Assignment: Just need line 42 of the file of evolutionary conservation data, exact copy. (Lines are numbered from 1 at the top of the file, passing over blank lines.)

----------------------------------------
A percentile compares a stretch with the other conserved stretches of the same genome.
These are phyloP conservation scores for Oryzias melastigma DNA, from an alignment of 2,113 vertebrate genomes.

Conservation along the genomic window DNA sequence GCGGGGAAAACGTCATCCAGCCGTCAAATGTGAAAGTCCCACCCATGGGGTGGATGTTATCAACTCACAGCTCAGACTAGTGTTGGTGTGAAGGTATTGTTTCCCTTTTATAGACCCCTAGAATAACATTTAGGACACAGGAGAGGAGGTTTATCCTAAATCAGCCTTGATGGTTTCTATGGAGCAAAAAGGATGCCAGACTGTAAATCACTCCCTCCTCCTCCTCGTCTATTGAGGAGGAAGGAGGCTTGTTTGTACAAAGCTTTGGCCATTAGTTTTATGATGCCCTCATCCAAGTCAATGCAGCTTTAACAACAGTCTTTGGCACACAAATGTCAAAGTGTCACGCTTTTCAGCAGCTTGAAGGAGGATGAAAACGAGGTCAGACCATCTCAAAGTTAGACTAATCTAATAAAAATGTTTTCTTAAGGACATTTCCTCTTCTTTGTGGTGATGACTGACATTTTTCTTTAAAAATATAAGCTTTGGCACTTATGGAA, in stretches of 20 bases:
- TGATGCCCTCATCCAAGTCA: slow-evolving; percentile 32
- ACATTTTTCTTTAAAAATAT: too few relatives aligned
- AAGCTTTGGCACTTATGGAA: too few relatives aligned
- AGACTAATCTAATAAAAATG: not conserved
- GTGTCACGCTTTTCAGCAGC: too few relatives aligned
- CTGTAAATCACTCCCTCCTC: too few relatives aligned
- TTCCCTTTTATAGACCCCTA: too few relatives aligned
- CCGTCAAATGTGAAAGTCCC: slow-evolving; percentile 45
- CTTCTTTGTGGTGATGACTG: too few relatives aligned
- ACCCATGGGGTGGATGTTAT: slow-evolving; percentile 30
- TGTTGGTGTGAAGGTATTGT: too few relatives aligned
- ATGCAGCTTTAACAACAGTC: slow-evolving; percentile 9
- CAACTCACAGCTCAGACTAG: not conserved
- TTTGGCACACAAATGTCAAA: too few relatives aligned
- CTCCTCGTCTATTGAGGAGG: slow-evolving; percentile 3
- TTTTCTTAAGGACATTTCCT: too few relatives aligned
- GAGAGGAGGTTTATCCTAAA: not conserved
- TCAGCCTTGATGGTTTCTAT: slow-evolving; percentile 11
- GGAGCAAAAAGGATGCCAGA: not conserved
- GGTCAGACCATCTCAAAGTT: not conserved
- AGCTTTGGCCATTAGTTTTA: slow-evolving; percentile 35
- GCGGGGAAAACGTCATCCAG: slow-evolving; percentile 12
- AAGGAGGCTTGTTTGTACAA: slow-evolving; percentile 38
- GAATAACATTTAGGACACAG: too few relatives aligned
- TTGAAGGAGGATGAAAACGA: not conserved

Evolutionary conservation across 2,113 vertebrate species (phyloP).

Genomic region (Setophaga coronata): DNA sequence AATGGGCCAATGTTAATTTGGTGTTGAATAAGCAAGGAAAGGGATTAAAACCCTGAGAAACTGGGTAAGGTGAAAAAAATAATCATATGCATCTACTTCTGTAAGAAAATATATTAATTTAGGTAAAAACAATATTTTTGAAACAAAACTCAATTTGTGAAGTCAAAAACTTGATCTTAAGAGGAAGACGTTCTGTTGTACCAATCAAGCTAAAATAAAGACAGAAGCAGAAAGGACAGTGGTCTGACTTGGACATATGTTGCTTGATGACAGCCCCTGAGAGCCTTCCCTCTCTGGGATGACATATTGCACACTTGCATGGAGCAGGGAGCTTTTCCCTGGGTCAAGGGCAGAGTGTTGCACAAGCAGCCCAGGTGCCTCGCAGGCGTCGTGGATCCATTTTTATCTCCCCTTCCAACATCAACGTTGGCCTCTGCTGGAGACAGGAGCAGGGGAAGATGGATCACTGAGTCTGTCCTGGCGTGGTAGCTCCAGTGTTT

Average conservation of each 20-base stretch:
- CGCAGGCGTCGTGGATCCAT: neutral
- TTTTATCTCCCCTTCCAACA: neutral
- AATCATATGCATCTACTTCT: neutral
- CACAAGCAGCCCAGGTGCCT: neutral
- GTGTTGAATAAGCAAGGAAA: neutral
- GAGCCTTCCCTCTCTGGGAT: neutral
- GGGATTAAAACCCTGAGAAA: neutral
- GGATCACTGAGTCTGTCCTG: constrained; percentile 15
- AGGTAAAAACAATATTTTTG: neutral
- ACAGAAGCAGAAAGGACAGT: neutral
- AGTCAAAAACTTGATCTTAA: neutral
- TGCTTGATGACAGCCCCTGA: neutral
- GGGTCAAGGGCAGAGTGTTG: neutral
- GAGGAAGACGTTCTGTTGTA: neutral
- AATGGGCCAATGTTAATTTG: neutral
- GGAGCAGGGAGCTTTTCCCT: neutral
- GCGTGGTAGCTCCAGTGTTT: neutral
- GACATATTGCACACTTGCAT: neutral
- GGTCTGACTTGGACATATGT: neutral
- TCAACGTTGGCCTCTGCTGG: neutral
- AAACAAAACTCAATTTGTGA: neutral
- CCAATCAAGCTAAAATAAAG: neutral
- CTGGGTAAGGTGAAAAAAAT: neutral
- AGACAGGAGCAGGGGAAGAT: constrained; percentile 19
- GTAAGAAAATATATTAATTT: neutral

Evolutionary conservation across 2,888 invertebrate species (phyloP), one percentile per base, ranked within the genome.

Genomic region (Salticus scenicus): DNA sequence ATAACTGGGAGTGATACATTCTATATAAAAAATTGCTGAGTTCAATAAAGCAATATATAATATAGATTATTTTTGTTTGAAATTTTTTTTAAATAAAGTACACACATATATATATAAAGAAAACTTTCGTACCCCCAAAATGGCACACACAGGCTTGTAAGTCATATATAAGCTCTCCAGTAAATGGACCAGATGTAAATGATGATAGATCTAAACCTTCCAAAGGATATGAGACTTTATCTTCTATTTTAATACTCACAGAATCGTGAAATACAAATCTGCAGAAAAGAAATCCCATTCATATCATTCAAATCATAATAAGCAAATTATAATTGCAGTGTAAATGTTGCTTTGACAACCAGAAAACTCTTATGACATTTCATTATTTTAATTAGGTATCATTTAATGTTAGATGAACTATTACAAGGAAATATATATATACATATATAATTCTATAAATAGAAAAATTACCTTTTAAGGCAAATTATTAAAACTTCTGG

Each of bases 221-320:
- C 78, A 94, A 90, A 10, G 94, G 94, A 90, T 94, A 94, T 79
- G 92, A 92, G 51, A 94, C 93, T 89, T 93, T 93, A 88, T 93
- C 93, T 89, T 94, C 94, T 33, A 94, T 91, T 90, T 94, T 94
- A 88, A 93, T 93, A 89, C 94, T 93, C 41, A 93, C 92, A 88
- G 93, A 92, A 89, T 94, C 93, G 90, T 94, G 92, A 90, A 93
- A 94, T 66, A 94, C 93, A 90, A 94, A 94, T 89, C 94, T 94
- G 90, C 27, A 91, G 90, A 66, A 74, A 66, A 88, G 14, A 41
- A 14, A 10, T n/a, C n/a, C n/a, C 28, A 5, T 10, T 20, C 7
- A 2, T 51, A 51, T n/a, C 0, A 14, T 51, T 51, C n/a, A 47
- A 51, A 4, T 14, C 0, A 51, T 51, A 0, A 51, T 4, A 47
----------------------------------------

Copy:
- AGTCAAAAACTTGATCTTAA: neutral